If you’re from another country and planning to drive in Ireland, first of all, you probably will need to get used to driving on “the other side” here we always drive on the left side. In the whole world, 139 countries are RHT (right-hand traffic) against 54 being LHT (left-hand traffic).
Facing that first challenge, there are some other steps you must to take to drive in Ireland without any problems. The good news is that if you’re just visiting Ireland or recently moved, there’s a big chance you don’t need to do any paperwork. If you’ve been living in the Emerald Isle for long, you’ll need to return to a driving school to get your Irish license.
Here are the three scenarios that should cover your needs. The information has been provided by NDLS (National Driver License Service) or from another source when mentioned:
1 – EU/EEA Member
If you are you a citizen of another EU/EEA country, it’s all sorted until your license expires. If you live in Ireland, you must then apply for an Irish driving license within 10 years of your driver’s license expires.
In case you’re in Ireland for a long-term, the best thing to do is to change your license as soon as you can. The application fee is a reasonable 55€, but not including medical exams. The process takes around three months after you present all the documentation, including:
- Application form D401
- Current license
- NDLS medical form
- Proof of address
- A driver statement from the driving authority in your country
- Certified translation to Irish or English (if any document is in a different language)
2 – Non-EU (Americas, Africa and Asia)
Are you from another country that is not part of EU? Then an International Driving Permit (IDP) should be enough for the first year. The 1949 Geneva Convention UN Convention and Vienna Convention on Road Traffic (1969) created driving regulations to make things easier across the world. If you’re covered in this group, Ireland grants you the right to drive for one year. After that, you must complete the full procedure (theoretical and practical classes) as a person learning to drive for the first time.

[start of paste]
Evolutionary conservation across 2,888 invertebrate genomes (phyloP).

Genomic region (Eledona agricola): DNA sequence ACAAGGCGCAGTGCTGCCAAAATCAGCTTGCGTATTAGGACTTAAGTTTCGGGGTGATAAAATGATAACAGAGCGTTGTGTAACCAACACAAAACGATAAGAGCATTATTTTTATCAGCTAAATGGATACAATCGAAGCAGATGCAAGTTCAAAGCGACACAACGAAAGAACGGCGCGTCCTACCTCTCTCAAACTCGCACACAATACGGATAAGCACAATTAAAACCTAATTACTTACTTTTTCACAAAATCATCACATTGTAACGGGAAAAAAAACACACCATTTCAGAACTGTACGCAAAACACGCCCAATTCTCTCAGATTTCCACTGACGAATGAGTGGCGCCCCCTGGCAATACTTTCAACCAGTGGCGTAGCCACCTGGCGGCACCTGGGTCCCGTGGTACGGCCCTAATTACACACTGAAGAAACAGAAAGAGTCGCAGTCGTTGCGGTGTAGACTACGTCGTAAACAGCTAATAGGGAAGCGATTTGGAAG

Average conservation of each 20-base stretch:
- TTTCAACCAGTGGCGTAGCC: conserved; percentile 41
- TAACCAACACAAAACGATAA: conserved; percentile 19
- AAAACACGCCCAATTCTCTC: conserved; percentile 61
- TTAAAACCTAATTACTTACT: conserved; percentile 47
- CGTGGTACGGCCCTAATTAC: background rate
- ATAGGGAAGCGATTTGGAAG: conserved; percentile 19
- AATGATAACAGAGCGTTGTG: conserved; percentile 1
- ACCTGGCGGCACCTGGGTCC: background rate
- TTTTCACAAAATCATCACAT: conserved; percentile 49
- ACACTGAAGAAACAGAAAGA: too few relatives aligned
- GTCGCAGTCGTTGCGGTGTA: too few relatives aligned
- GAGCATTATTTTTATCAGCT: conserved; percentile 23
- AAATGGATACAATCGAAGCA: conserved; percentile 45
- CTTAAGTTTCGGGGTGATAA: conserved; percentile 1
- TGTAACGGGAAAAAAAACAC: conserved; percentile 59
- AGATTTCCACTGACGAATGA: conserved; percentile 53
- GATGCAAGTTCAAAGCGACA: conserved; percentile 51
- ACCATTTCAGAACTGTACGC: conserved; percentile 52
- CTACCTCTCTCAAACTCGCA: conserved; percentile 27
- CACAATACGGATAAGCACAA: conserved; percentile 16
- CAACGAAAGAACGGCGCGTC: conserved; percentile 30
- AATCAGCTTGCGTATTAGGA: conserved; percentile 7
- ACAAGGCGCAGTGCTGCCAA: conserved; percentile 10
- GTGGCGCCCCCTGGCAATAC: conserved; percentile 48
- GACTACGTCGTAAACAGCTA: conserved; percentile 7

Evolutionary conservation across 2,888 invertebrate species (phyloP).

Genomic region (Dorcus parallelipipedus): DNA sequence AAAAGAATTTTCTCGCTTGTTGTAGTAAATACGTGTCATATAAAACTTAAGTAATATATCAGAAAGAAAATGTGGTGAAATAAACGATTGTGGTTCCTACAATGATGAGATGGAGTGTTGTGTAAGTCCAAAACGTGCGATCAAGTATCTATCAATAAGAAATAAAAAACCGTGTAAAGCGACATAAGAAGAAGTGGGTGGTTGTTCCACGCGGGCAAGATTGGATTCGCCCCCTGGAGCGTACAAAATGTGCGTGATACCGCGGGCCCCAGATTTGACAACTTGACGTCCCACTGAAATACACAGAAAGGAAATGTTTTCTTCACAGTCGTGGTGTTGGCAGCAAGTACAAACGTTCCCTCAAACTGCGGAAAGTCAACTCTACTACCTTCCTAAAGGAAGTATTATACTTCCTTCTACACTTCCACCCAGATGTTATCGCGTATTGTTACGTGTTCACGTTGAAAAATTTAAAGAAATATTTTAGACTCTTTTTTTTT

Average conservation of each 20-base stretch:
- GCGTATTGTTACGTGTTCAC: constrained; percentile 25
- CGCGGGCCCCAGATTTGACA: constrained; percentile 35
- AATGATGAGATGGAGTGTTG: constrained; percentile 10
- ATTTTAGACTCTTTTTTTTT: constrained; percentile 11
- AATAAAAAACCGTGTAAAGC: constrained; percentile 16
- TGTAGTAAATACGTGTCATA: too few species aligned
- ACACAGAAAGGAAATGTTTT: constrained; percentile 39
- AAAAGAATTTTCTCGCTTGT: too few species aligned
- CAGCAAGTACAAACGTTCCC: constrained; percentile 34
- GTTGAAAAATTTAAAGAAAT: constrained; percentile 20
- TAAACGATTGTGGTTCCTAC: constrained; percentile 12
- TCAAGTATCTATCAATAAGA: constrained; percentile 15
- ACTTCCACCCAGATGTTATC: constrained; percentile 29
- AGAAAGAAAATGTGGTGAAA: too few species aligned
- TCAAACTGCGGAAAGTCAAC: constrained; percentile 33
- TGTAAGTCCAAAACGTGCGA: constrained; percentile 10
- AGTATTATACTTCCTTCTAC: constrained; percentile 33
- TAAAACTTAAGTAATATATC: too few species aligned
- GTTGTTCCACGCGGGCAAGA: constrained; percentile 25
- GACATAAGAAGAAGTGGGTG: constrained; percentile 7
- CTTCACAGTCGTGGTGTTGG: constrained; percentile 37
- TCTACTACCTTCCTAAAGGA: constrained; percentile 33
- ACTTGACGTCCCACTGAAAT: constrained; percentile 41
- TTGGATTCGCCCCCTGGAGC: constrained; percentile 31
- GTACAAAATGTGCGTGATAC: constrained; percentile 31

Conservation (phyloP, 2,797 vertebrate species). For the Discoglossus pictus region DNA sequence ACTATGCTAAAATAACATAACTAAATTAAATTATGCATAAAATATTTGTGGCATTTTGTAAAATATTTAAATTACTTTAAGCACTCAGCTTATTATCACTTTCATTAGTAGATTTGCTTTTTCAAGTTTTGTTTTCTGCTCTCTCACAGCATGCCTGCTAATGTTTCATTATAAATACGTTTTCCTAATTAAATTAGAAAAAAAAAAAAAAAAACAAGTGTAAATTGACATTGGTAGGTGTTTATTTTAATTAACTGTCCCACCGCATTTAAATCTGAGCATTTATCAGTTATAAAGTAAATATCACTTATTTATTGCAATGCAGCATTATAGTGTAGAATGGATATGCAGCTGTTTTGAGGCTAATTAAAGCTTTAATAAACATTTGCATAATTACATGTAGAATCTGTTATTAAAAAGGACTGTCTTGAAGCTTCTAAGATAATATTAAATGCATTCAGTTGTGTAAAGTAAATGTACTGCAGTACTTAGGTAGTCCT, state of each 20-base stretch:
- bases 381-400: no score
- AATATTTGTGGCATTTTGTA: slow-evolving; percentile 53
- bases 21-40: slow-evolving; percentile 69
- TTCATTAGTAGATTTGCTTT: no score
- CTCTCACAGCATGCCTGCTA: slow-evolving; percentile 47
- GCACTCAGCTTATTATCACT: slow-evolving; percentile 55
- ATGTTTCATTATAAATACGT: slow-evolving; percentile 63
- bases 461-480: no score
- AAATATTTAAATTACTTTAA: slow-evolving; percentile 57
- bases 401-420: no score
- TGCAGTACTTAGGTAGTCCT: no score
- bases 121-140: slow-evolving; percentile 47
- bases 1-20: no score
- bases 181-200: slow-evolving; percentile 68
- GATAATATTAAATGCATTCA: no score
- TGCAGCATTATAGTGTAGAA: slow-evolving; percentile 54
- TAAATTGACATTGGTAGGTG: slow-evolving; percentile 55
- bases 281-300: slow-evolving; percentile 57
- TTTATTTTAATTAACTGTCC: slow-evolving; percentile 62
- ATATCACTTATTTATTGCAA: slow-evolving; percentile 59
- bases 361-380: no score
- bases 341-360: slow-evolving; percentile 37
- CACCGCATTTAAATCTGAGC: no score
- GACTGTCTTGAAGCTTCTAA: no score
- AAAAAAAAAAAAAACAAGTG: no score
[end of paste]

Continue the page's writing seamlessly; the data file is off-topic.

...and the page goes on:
Most countries have signed one or another, so you must contact the legal authority in your country and request your IDP. Brazil, India and United States are among the most non-EU nationalities in Ireland, and if you’re from one of these countries, you can issue an IDP.
Make sure to request this document before you move to Ireland because only nationals and citizens from other EU countries can claim an IDP while living here (even if their driving license is from another country).
You must then carry both your driving license and your IDP, which looks like a small book, more or less the same size as a passport and nothing more than a translation of each information (name, age, type, expiration date, etc) in English, Spanish, Russian, French, Chinese, Arabic, on in each page.
3 – Good exceptions
There are some exceptions. Luckily, those are good ones. Citizens from the list of countries or territories below, although not EU-members, still have their driving licenses recognised in Ireland.
Citizens are granted one year of driving with their current licenses (they should still be valid, of course!) and have one year more after their licenses expired to transfer it to Ireland. The paperwork is like described for EU citizens, just the period after the expiration date is different.
These are the lucky countries recognised in the group above:
- Isle of Man
- Manitoba Province of Canada*
- New Zealand*
- Newfoundland and Labrador Province of Canada*
- Ontario Province of Canada*
- South Africa
- South Korea
Most of these territories or countries have left-hand traffic, so they won’t have trouble driving in Ireland. Now, everyone else… They’ll need redoubled attention and some luck of the Irish to arrive safe and sound whenever they’re going to!